I’m just starting a new novel about Sir Kay – the foster-brother of King Arthur. I’m really enjoying writing it, and doing all the required research, including learning all sorts about different names, which are very important for the story. At the moment, I’m just writing, but I’m hoping it will end up as Middle Grade. I’m not very good at writing for Middle Grade! My writing often turns out to be a little bit too mature for a younger audience. That’s why I love Young Adult so much, because it’s such a transitional point in life, as well as in literature: you’re not a child anymore but there’s also a little way to go until you’re an adult. All of the things which live in this liminal place make Young Adult a fantastically interesting genre to read and write!
When did you first consider yourself a writer?
What a tricky question! I’m not entirely sure, to be honest. I used to spend my free periods during sixth form (High School) writing stories and I enjoyed being different in that respect, but I’m not sure I thought of myself as a writer. I think it was probably when my first book was announced as a finalist in the Wishing Shelf Book Awards. It’s terrible that I need validation from others to define me, I know, but it gave me such a confidence boost in my writing.
Do you write full-time? If so, what’s your work day like? If not, what do you do other than write and how do you find time to write?
I’m not lucky enough to be able to write full-time, unfortunately, although that would be amazing! Luckily for me though, I have a super part-time job as a primary teacher in a very small school. There are only thirty-four pupils in the whole school and I teach the upper years (8 to 11 year-olds). The children are such a hilarious bunch, and I get on really well with my colleagues as well.
On Thursdays, I have my driving lesson and do some work for Crowvus, the indie-publisher which I run with my sisters. But that still leaves me a Friday, Saturday and Sunday, so I try to squeeze in writing on those days whenever I can!
What would you say is your interesting writing quirk?
I’m not sure I have one! I do have a tendency to wrap a scarf round my face, so that my head is in a kind of cocoon, so maybe that’s an odd quirk! I find the slight reduction of air means I enter a bit of a semi-sleep state which can help with the writing: almost like a trance! It made me struggle a bit when we had to start wearing facemasks though, as I found myself drifting off into this strange state in the shops!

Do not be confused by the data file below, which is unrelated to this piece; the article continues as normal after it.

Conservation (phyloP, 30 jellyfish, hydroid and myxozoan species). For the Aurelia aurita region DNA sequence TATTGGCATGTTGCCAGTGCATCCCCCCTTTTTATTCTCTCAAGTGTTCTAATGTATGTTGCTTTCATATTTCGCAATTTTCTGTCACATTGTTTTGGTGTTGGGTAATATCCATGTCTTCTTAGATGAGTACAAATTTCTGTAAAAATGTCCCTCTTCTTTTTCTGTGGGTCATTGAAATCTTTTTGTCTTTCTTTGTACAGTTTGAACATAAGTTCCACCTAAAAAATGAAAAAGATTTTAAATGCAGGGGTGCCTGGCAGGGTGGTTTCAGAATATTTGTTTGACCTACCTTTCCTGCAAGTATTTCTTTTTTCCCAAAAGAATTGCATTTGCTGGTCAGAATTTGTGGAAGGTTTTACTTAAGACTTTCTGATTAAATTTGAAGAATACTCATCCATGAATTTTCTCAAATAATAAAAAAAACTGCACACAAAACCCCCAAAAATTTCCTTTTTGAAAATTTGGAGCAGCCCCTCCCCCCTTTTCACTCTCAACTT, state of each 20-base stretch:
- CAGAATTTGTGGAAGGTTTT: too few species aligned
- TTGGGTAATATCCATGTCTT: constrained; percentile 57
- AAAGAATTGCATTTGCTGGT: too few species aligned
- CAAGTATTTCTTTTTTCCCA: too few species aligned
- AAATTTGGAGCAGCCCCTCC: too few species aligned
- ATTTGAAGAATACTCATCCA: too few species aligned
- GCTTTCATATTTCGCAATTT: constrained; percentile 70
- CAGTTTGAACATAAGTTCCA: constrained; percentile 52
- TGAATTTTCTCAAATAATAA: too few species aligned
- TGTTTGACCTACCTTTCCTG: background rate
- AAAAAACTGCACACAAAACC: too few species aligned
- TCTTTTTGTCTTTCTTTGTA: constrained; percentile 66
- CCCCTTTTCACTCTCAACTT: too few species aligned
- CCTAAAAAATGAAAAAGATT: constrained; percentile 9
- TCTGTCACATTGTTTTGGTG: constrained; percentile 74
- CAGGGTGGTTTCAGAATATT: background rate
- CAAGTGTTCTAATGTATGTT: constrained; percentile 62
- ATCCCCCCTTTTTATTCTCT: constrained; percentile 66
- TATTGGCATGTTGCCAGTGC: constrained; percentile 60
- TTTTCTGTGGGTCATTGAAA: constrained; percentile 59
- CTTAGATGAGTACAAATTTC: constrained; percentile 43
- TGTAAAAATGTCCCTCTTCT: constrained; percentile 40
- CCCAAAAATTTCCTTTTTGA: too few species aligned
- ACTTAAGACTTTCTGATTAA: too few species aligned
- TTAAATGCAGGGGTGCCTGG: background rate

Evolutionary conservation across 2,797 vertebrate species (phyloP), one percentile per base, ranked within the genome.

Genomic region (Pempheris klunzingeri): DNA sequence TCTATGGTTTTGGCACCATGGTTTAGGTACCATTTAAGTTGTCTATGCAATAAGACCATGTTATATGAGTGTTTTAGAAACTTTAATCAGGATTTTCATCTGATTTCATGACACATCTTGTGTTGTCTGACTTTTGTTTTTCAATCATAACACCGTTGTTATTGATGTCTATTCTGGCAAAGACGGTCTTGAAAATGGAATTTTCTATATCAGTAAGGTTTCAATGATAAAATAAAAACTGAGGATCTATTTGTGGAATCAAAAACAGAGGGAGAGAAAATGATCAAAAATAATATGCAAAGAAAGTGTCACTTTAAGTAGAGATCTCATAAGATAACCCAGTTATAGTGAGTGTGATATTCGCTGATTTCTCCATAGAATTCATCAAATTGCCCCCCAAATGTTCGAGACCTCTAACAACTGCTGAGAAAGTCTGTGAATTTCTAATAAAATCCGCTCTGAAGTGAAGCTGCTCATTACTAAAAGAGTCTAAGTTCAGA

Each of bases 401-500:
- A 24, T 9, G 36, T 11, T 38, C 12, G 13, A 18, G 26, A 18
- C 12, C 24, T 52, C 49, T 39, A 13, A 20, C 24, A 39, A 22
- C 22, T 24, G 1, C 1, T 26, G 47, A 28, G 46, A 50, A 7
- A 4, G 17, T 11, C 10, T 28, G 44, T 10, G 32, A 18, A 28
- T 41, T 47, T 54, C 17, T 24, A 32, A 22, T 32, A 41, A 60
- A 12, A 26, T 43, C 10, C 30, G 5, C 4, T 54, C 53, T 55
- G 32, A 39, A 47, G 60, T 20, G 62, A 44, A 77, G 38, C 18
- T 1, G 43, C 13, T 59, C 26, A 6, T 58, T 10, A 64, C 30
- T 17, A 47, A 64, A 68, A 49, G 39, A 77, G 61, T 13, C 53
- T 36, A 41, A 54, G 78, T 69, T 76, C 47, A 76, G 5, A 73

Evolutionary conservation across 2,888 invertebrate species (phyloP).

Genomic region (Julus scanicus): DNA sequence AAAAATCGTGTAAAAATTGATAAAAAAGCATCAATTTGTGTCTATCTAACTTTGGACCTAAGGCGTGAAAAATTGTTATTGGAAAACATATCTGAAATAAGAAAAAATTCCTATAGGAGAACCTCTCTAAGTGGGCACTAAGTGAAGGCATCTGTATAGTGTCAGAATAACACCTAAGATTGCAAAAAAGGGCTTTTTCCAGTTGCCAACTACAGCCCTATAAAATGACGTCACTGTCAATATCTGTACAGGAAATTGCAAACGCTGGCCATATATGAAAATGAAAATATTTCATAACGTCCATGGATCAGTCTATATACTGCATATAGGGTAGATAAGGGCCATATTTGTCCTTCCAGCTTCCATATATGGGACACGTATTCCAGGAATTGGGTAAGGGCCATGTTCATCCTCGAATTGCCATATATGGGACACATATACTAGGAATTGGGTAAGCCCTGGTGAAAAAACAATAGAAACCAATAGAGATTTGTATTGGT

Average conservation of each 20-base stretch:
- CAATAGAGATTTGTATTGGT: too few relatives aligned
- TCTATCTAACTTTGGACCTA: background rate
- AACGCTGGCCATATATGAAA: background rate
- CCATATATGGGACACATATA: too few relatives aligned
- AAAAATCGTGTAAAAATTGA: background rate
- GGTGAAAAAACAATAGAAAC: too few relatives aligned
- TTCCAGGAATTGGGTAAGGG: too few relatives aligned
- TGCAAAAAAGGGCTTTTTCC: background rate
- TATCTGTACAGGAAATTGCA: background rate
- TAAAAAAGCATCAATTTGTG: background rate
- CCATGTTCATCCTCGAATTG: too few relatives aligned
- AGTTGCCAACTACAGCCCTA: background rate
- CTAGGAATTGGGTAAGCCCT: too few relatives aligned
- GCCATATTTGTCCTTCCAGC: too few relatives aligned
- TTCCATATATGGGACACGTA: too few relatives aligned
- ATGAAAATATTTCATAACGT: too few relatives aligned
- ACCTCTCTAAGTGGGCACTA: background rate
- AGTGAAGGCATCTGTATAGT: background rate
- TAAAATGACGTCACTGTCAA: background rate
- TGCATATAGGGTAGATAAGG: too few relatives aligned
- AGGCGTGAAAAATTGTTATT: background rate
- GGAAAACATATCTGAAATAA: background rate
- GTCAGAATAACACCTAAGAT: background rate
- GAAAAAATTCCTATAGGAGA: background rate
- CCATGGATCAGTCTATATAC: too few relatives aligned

As a child, what did you want to be when you grew up?
When I was two years old, I nearly died after an asthma attack. The result was that I was absolutely determined to be a doctor. It was all going very swimmingly – I was top of my class at primary school and through high school – but then I realised the stumbling block. I am absolutely terrified of needles. That stopped me in my tracks and, although I remain very interested in medical science, I left that path behind me.
I suppose, after that, I wanted to be an actress – I had been performing on an amateur level since I was very little – but doing my A Level in Drama and Theatre Studies put me off that particular career choice!
The one thing my parents specified that they never wanted any of their children to do was become a teacher. They were both teachers and knew that it’s a very unforgiving career. I’m not sure we paid much attention: me and two of my sisters all followed Mum and Dad into the profession!
Anything additional you want to share with the readers?
Just really my best wishes as we head towards the end of the year. This certainly isn’t the type of book launch I had planned for Dance With Me! As I’m writing this, I have just spent all day in the kitchen baking sweet treats and I’m now surrounded by packing: we’re attempting the first holiday of the year after the first two were cancelled because of Covid-19.
I believe in the power of words, in the power of language and literature to bring us all together. It’s been a year where writers have come into their own – where writing has become so important because we haven’t been able to meet face-to-face. I hope you really enjoy escaping into the world of Dance With Me. Whether the book launch is how I imagined or not, I can’t think of a better time to share a story all about escaping to another reality!
Thanks for being here today, Judith.